Rabbi Marc Berkson to retire | Wisconsin Jewish Chronicle

Rabbi Marc Berkson to retire

Rabbi Marc Berkson was sitting behind a family as Congregation Emanu-El B’ne Jeshurun elected his successor. 

The father in the family grew up in Berkson’s prior congregation. Berkson arrived just as the father became a bar mitzvah and was the rabbi when the man was confirmed. The father was present with his son, who has graduated from college. They talked about the family’s memories at CEEBJ.  

“In a sense, here in one family, it spans all the years I’ve been in the rabbinate,” Berkson said. “That’s the kind of satisfaction and delight and joy that I take in having done this.”  

Berkson on June 30 will retire after more than 40 years as a rabbi. He was ordained by the Hebrew Union College in 1978 and spent more than 20 years at Temple Judea Mizpah in Skokie, Illinois. In 1999, he became the rabbi at CEEBJ in River Hills, where he has served since. 

Berkson said he informed the congregation about two years ago of his plans to retire. With his 71st birthday approaching in July, he said the time has come for CEEBJ to transition to a new leader. He will stay involved as rabbi emeritus.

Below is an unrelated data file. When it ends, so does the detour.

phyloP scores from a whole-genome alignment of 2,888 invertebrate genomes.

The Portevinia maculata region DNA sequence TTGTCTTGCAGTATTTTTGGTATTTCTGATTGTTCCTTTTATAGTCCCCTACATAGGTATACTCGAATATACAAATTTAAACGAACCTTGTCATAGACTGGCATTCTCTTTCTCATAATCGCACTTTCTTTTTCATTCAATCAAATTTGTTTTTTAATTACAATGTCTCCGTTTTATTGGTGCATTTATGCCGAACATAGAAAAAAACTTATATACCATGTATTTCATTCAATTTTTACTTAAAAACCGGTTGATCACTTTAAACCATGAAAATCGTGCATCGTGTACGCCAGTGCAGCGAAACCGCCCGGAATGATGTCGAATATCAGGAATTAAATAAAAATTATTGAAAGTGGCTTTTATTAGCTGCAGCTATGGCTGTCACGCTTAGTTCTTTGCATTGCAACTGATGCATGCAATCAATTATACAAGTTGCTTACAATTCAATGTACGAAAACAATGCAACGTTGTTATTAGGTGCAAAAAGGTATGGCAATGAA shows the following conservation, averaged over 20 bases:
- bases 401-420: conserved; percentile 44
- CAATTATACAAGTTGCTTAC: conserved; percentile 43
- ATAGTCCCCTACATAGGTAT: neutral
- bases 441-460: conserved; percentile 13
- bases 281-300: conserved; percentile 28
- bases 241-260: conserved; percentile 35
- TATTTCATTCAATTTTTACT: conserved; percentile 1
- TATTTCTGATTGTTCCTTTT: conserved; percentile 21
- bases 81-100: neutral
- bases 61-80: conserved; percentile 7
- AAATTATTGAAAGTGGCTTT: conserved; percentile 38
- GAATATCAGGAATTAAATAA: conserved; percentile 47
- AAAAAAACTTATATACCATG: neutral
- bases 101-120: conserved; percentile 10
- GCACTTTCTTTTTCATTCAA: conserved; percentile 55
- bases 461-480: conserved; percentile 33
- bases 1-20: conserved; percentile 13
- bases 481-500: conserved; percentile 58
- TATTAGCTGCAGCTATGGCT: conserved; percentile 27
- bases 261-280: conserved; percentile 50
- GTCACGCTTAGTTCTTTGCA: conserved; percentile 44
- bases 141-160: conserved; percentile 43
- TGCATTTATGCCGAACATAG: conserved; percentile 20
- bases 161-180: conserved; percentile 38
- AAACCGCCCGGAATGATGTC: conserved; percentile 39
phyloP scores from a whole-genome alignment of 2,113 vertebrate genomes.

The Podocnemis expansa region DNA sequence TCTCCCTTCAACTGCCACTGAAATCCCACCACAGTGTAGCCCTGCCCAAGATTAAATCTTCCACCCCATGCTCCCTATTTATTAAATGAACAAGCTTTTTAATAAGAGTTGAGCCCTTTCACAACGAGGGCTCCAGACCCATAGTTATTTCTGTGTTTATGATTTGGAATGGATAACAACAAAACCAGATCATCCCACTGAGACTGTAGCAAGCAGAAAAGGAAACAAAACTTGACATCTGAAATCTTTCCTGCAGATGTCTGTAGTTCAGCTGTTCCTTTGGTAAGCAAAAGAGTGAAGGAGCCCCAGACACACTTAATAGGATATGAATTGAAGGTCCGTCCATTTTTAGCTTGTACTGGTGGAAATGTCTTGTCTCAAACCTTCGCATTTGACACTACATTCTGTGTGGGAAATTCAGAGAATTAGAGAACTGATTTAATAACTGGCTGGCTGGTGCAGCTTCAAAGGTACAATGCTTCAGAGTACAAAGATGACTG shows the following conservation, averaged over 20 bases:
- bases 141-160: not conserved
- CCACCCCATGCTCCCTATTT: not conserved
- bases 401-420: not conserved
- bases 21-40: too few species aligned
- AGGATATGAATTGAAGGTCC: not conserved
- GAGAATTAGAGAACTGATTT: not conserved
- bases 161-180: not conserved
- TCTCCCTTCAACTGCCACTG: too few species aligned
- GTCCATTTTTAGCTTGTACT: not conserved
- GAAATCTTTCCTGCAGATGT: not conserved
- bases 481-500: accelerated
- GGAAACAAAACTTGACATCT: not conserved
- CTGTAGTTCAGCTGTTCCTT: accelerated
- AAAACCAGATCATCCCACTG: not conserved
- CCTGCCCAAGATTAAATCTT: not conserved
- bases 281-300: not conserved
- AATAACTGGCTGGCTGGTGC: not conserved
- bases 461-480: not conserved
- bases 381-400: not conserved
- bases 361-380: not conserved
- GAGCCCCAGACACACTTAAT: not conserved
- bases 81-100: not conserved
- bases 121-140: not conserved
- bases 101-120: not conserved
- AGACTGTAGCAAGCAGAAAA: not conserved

CEEBJ named Rabbi Jessica Barolsky, who previously worked at the Reform shul, as its next senior rabbi. 

The transition to a new rabbi marks a generational shift, said Sandra Kohler Stern, a past president of CEEBJ during Berkson’s spiritual leadership. A new cohort of synagogue leaders will develop relationships and bring their own vision to fruition, she said. 

Stern said CEEBJ transformed during Berkson’s time as rabbi. When he arrived as rabbi, he worked with a group of leaders to define the congregation’s mission to be a place of learning and community, with an investment in repairing the world. 

Berkson’s leadership energized CEEBJ’s atmosphere, Stern said. 

“It took a while, but it’s been embraced by the congregation, and it really is what makes us,” she said. “What he brought to us – that viewpoint, that attitude, that energy – made us the warmer, welcoming community we are.” 

She noted that during his tenure, the synagogue expanded its facility. Stern credited Berkson with inspiring the congregation’s engagement with the project. 

As rabbi emeritus, Berkson said he’ll maintain a relationship with CEEBJ at his successor’s invitation. That will involve teaching and lifecycle events, he said. 

Outside the congregation, Berkson said he also is interested in completing a degree at the Divinity School at the University of Chicago that he started during a sabbatical. In addition, he wants to be more involved in his trains and railroads hobby, such as with train museums. 

Upon retirement, Berkson said he expects he will most miss teaching daily and being involved in the lives of the congregants who have turned to him as their rabbi. 

“I’m going to miss, I think, some of the daily work I tried to do to work with the congregation, and they with me, and making this more the world that God desires, and not the world that we have so far built,” Berkson said. “I’ll be doing some of that more on my own.”